Wednesday, June 10, 2015
The Six Books of May.
Three nonfiction books in May, and they were good. But I'm a bit weary of nonfiction. It's so alluring because you get to learn something, but it's more work, even if you're just listening. I have a couple other nonfiction books I would love to read, but I'm in the mood for light fluff you can tear through these days.
A Walk in the Woods kept Kip and I company on the trip to Texas and back. It's a longer listen, but Kip and I liked it. Occasionally Bill Bryson's point-of-view about conservation made Kip crazy (remember, he's a park management and conservation major). But his stories from the Appalachian Trail are a good companion piece to Wild. I also finally saw the movie for Wild, and I had forgotten a bunch of what Cheryl Strayed goes through before she hits the trail!
No one else wanted to read Deep Down Dark with me (except my mom!). It was the first book picked for the Morning Edition book club. It's a good thing that we know the miners live because otherwise it may have been too depressing to read. Not a quick read, but it was fascinating. I knew nothing about Chilean mining, so I learned plenty.
Tara recommended Dataclysm: Who We Are When We Think No One's Looking. It's a terrifying look at what metadata from the internet can tell us. The founder of OK Cupid wrote the book, and I remembered about one disc into the book that Tara said it was weird to listen to because they have to describe all the charts and tables. Whoops. It's interesting, but surprisingly, none of it stuck enough for me to reference at dinner parties. So it wasn't that interesting, I guess? Or maybe if I had read the book instead of listened to it?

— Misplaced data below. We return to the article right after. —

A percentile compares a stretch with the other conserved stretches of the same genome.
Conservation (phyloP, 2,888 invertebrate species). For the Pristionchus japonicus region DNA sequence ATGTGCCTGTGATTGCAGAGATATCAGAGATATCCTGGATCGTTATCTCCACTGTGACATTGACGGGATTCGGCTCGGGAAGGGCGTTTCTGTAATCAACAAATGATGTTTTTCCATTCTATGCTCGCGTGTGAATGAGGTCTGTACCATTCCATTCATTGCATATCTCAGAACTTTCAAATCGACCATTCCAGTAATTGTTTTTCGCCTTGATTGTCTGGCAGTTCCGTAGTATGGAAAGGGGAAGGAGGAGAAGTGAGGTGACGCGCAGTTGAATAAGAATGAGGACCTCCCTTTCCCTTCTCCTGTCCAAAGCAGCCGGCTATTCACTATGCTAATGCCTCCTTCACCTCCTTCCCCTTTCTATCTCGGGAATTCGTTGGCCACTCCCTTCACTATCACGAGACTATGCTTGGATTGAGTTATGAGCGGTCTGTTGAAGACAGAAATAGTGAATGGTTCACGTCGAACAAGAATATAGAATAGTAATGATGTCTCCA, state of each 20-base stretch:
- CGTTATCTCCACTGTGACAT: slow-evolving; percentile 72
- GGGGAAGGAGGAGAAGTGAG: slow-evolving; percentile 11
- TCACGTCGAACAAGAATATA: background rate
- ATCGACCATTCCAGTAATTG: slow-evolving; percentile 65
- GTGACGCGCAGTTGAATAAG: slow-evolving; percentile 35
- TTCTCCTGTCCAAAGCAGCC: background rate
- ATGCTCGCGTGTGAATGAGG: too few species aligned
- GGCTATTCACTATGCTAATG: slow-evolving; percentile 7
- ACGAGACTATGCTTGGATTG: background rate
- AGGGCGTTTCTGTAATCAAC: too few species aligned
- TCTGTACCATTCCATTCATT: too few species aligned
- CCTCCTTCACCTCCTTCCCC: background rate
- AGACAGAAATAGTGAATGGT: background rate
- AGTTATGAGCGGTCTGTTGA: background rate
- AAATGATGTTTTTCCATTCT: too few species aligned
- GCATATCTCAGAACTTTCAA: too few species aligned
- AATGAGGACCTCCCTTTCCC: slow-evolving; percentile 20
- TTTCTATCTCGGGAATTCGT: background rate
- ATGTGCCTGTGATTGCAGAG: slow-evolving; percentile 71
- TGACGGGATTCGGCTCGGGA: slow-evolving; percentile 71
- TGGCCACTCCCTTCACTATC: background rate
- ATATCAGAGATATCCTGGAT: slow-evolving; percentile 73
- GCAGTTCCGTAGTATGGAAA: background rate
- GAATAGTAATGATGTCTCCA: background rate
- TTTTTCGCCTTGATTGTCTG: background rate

I started listening to Love Letters from the Dead but the CD skipped so I ended up finishing the hard copy from the library. It's dark YA lit. My friend Amy and I have talked a lot about how HEAVY some YA lit is, especially books that deal with abuse and suicide. I've read about four books this year with this major theme, and thankfully this one at least listed help line phone numbers and websites at the end.
Listen, Slowly is from the same author as Inside Out & Back Again. I also started listening to this book but gave it to my mom and finished the story in the book form from the library. The audio is better - hearing the Vietnamese pronunciations are powerful. The twelve-year-old has to accompany her grandmother to Vietnam for the summer as they try to discover what happened to her grandfather during THE WAR. (That's how they say it in the book.) Mom and I both liked it, and it's a good one for the #weneeddiversebooks movement.
For book club we read The Rosie Effect, the sequel to The Rosie Project. It was okay but the first one is way better so I'm not in a hurry to tell you to read this one. Of those of us who read it, only one "I loved it!" at book club.